• MixedModels.jl will return a result for models with a dispersion parameter, but it’s likely wrong. There are a couple of thorny issues here that I haven’t had the time to address because it’s a mixture of numerical issues (it seems that we’re failing to find the optimum) and theoretical issues (the approximation we’re using for the log-likelihood doesn’t obviously take the dispersion parameter into account, although several of the quantities evaluated covary with the value of the dispersion parameter), so for a given parameter value, we may be not returning the correct log-likelihood. I’m pretty sure it’s a mixture of these issues and not just one or the other because I’ve also used a very slow but I’m-pretty-sure-correct procedure for evaluating the log likelihood and optimization still failed and this value differed from the optimized procedure. Realistically, I need to spend a few dedicated days working through how the profiled log-likelihood we use for linear mixed model combines with the optimized Laplace approximation we use for GLMM via the local weighted linear approximation to see where the missing term is. Then I need to take the work I’ve been doing to get GLMM opimization to have better starting values ( and combine all these things together. Both the theory and practice sections here are things that I really need days blocked off to focus on, but MixedModels.jl is something I do after I get off of work. All that said, for a given set of parameter values, MixedModels.jl will compute the correct predictions, residuals, etc.; but the log-likelihood is probably wrong (and so the optimizer doesn’t find the correct set of parameter values).
  • I imagine you can use Turing.jl and Soss.jl to fit a frequentist model, although neither seem to make it easy out of the box. The trick is that sampling methods like HMC require evaluating the gradient, so if you use the gradient to find the optimum with flat priors, then you have found the maximum likelihood. In other words, you can use a Bayesian PPL and take advantage of the fact that the maximum a posteriori (MAP) estimates under flat priors are equivalent to the maximum likelihood estimates (MLE).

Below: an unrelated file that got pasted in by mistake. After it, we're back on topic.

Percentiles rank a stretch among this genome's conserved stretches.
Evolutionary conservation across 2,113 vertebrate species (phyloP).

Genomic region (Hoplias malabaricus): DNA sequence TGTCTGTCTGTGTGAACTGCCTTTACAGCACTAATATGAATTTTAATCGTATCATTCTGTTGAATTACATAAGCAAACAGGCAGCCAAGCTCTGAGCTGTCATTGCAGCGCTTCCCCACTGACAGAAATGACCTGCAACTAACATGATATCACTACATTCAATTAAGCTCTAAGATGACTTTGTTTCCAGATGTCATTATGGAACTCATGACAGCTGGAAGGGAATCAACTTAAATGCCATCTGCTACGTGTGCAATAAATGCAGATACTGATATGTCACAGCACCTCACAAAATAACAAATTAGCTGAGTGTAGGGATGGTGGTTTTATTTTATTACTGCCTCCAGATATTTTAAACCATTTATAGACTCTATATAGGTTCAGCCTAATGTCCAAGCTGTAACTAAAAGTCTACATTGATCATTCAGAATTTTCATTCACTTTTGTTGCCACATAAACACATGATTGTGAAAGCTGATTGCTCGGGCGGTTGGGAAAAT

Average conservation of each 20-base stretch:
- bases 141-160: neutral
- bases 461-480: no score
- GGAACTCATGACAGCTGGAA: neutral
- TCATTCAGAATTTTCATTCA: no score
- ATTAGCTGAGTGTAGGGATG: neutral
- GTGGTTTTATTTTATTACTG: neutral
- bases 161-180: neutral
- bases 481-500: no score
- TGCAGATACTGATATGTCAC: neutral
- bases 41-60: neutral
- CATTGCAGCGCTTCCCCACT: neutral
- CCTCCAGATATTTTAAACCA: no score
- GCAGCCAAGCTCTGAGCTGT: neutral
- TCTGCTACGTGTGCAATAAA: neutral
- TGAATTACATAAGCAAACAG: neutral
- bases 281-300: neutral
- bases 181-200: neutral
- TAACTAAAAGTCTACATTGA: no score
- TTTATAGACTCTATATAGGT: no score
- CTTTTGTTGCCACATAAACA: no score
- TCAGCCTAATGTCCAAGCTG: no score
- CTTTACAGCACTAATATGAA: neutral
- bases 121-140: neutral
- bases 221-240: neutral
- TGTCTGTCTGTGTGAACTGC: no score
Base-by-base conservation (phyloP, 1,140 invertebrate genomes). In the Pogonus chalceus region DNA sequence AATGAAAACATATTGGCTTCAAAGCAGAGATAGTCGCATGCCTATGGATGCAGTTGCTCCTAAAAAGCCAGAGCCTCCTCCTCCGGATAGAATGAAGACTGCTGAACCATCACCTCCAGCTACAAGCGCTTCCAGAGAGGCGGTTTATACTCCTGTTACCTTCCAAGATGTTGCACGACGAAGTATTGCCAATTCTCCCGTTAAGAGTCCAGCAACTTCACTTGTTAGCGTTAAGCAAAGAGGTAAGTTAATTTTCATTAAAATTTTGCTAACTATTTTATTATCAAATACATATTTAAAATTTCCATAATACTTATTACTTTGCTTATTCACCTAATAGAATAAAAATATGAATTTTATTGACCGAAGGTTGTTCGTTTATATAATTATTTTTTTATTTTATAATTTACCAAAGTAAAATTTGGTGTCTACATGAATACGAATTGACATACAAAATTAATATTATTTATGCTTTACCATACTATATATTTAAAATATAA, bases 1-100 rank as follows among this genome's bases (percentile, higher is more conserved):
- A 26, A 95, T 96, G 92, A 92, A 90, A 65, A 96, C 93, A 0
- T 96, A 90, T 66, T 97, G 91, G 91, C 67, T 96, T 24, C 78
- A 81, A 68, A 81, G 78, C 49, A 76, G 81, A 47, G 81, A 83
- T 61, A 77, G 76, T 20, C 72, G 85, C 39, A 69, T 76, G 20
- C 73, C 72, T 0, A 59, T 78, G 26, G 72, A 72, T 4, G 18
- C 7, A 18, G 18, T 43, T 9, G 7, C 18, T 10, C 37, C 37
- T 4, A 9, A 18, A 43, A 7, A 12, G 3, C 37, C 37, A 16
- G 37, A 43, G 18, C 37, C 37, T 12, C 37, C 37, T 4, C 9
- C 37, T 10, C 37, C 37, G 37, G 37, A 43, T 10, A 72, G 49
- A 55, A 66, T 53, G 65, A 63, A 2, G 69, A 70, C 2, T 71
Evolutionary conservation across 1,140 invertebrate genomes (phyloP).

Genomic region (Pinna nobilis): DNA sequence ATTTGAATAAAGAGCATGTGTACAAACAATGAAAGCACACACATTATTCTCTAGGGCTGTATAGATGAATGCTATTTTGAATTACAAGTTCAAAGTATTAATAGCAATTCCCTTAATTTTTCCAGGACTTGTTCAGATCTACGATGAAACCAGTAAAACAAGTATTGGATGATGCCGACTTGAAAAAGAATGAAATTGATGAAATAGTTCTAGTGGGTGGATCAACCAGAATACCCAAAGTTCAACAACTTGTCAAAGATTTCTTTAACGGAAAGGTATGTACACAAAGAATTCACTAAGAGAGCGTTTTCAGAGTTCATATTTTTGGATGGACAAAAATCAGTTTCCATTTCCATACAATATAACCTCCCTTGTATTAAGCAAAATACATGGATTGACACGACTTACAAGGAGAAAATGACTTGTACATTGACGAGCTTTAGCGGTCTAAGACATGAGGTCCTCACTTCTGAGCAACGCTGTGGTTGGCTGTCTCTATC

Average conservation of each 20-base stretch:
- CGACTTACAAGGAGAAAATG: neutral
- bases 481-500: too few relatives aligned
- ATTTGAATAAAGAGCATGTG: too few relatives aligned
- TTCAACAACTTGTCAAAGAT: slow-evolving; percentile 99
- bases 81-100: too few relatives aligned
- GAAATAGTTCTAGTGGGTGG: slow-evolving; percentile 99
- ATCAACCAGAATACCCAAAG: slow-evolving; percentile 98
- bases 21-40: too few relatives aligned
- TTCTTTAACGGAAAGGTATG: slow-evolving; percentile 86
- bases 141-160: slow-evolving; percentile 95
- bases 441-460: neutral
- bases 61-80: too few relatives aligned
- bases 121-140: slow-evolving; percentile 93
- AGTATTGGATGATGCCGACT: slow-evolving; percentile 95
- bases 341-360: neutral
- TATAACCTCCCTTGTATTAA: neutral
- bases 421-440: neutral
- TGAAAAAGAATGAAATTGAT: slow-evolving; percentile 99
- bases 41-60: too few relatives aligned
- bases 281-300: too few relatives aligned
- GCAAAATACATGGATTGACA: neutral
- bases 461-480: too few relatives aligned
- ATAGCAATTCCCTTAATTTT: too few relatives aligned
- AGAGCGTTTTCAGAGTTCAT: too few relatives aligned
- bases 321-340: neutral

• Alternatively, you can often reformulate (the inferential question associated with) a negative binomial model as (an inferential question associated with) a binomial or Poisson model, both of which are supported by MixedModels.jl.
  • Splines2.jl and BSplines.jl will help you splines. Creating a package that integrates one of these and StatsModels.jl (which provides the formula interface in Julia) is on my long todo list, because that would help me implement GAMMs, but that’s not happening in the foreseeable future.

And going back to other comments about the OP’s post – the concerns about Julia turning into Python and other general complaints about transitioning to Julia are certainly things that are interesting, but it helps to have a very focused question, especially ones with sample data and minimum working examples (“here’s where I got stuck”). There seem to be two distinct questions in this post:

  1. How do I fit negative binomial models with an offset using GLM.jl?
  2. Why doesn’t MixedModels.jl support models with a dispersion parameter and is this support planned for the future?

Both of these are great questions, but they weren’t immediately obvious in the OP text.